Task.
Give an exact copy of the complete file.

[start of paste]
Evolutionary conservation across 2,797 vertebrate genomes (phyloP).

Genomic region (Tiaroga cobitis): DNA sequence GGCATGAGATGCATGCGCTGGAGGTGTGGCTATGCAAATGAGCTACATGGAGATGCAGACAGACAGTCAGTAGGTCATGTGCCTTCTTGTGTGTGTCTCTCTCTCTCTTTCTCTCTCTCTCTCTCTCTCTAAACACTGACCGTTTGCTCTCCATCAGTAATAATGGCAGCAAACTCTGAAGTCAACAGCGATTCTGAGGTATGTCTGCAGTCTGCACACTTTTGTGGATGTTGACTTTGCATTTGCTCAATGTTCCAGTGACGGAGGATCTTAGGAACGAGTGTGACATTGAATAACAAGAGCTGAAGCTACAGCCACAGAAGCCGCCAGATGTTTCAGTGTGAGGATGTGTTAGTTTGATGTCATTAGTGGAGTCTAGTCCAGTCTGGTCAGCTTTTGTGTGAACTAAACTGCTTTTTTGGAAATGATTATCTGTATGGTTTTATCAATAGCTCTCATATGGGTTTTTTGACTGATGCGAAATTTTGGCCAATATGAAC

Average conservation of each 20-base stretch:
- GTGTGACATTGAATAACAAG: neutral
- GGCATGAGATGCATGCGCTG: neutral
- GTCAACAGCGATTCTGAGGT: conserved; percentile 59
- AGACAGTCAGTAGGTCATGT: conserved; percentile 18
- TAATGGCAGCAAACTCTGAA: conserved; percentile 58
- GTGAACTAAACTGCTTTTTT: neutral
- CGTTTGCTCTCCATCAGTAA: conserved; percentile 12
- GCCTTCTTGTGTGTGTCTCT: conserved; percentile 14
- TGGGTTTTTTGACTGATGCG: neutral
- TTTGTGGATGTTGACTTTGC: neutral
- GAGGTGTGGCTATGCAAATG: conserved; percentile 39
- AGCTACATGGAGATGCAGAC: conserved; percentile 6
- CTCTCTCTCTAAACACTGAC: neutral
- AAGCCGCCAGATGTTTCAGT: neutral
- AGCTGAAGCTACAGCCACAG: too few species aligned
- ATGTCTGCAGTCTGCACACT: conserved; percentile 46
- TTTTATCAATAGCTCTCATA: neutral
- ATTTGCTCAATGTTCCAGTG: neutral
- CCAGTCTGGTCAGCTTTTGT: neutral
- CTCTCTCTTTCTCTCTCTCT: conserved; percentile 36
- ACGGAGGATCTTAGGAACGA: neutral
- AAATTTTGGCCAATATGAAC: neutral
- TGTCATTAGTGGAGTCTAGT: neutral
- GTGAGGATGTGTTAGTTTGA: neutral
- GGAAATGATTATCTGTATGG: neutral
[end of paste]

Evolutionary conservation across 2,797 vertebrate genomes (phyloP).

Genomic region (Tiaroga cobitis): DNA sequence GGCATGAGATGCATGCGCTGGAGGTGTGGCTATGCAAATGAGCTACATGGAGATGCAGACAGACAGTCAGTAGGTCATGTGCCTTCTTGTGTGTGTCTCTCTCTCTCTTTCTCTCTCTCTCTCTCTCTCTAAACACTGACCGTTTGCTCTCCATCAGTAATAATGGCAGCAAACTCTGAAGTCAACAGCGATTCTGAGGTATGTCTGCAGTCTGCACACTTTTGTGGATGTTGACTTTGCATTTGCTCAATGTTCCAGTGACGGAGGATCTTAGGAACGAGTGTGACATTGAATAACAAGAGCTGAAGCTACAGCCACAGAAGCCGCCAGATGTTTCAGTGTGAGGATGTGTTAGTTTGATGTCATTAGTGGAGTCTAGTCCAGTCTGGTCAGCTTTTGTGTGAACTAAACTGCTTTTTTGGAAATGATTATCTGTATGGTTTTATCAATAGCTCTCATATGGGTTTTTTGACTGATGCGAAATTTTGGCCAATATGAAC

Average conservation of each 20-base stretch:
- GTGTGACATTGAATAACAAG: neutral
- GGCATGAGATGCATGCGCTG: neutral
- GTCAACAGCGATTCTGAGGT: conserved; percentile 59
- AGACAGTCAGTAGGTCATGT: conserved; percentile 18
- TAATGGCAGCAAACTCTGAA: conserved; percentile 58
- GTGAACTAAACTGCTTTTTT: neutral
- CGTTTGCTCTCCATCAGTAA: conserved; percentile 12
- GCCTTCTTGTGTGTGTCTCT: conserved; percentile 14
- TGGGTTTTTTGACTGATGCG: neutral
- TTTGTGGATGTTGACTTTGC: neutral
- GAGGTGTGGCTATGCAAATG: conserved; percentile 39
- AGCTACATGGAGATGCAGAC: conserved; percentile 6
- CTCTCTCTCTAAACACTGAC: neutral
- AAGCCGCCAGATGTTTCAGT: neutral
- AGCTGAAGCTACAGCCACAG: too few species aligned
- ATGTCTGCAGTCTGCACACT: conserved; percentile 46
- TTTTATCAATAGCTCTCATA: neutral
- ATTTGCTCAATGTTCCAGTG: neutral
- CCAGTCTGGTCAGCTTTTGT: neutral
- CTCTCTCTTTCTCTCTCTCT: conserved; percentile 36
- ACGGAGGATCTTAGGAACGA: neutral
- AAATTTTGGCCAATATGAAC: neutral
- TGTCATTAGTGGAGTCTAGT: neutral
- GTGAGGATGTGTTAGTTTGA: neutral
- GGAAATGATTATCTGTATGG: neutral